Sunday, May 29, 2016

How to read the IG report | Power Line

How to read the IG report | Power Line

Andrew McCarthy is the former Assistant United States Attorney who had substantial professional experience dealing with serious issues of national security. At NR’s Corner he contributes some valuable advice on how to read the report.
Andy notes that Clinton and her deputies declined requests to be interviewed as part of the IG’s investigation. “When a government official or former government official refuses to answer questions in a formal government investigation into potential wrongdoing, this in effect is the assertion of a legal privilege not to speak — otherwise, there is no valid reason not to cooperate.”
He asks: “So what conceivable legal privilege do Clinton, Mills, Sullivan, and Abedin have that would allow them to refuse to answer investigators’ questions? Only one: the Fifth Amendment privilege — i.e., the refusal to answer on the grounds that truthful responses might be incriminating.”


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The report is devastating, although it transparently strains to soften the blow. For example, it concludes that State’s “longstanding systemic weaknesses” in recordkeeping “go well beyond the tenure of any one Secretary of State.” Yet, it cannot avoid finding that Clinton’s misconduct is singular in that she, unlike her predecessors, systematically used private e-mail for the purpose of evading recordkeeping requirements.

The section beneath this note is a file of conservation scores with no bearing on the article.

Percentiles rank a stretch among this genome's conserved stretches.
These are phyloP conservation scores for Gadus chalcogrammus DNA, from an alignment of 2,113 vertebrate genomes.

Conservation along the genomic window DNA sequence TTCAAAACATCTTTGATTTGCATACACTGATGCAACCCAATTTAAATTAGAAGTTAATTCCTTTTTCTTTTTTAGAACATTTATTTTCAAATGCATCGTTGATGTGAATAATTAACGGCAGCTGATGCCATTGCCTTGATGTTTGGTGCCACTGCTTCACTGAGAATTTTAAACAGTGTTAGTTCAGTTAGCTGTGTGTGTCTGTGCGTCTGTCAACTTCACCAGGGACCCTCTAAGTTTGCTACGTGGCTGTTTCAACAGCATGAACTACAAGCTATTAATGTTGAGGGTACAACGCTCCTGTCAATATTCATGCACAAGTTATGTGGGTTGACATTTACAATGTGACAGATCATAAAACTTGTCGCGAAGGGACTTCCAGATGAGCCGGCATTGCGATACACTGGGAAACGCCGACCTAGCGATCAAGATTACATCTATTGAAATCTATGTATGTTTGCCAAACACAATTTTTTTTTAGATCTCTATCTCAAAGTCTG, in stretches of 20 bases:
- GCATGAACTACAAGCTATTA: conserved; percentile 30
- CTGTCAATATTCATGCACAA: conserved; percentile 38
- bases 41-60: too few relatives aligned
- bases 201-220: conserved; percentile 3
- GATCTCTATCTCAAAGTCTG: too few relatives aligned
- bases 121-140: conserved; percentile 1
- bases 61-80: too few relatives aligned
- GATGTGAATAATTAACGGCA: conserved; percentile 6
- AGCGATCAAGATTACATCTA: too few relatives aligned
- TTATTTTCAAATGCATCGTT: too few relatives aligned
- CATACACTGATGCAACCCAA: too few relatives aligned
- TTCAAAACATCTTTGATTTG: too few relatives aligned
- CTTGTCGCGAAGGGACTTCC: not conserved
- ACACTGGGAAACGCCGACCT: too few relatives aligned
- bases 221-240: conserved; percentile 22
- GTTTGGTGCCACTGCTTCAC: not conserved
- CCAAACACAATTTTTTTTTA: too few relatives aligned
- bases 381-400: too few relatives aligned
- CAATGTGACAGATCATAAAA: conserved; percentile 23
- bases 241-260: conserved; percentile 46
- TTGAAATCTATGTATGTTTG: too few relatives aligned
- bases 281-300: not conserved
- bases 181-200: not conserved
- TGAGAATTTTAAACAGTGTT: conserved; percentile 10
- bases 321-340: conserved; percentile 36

“Secretary Clinton should have preserved any Federal records she created and received on her personal account by printing and filing those records with the related files in the Office of the Secretary,” the report states. By failing to do so, and compounding that dereliction with a failure to “surrender[] all emails dealing with Department business before leaving government service,” Clinton, the IG finds, “did not comply with the Department’s policies.” 

This articulation of Mrs. Clinton’s offense is also sugar-coated. By saying Clinton violated “policies,” the IG avoids concluding that she violated the law. But the IG adds enough that we can connect the dots ourselves. The “policies,” he elaborates, “were implemented in accordance with the Federal Records Act.” To violate the policies — as Shannen Coffin has explained here at National Review — is to violate the law.

The IG report elucidates that Clinton and her aides knew this to be the case. Politico notes:

The report states that its findings are based on interviews with current Secretary of State John Kerry and his predecessors — Madeleine Albright, Colin Powell and Condoleezza Rice, but that Clinton and her deputies declined the IG’s requests for interviews.  

Cheryl Mills, Jake Sullivan, and Huma Abedin are among those who did not cooperate with the investigation. 

The importance of this goes unstated but we can connect the dots. When a government official or former government official refuses to answer questions in a formal government investigation into potential wrongdoing, this in effect is the assertion of a legal privilege not to speak — otherwise, there is no valid reason not to cooperate.


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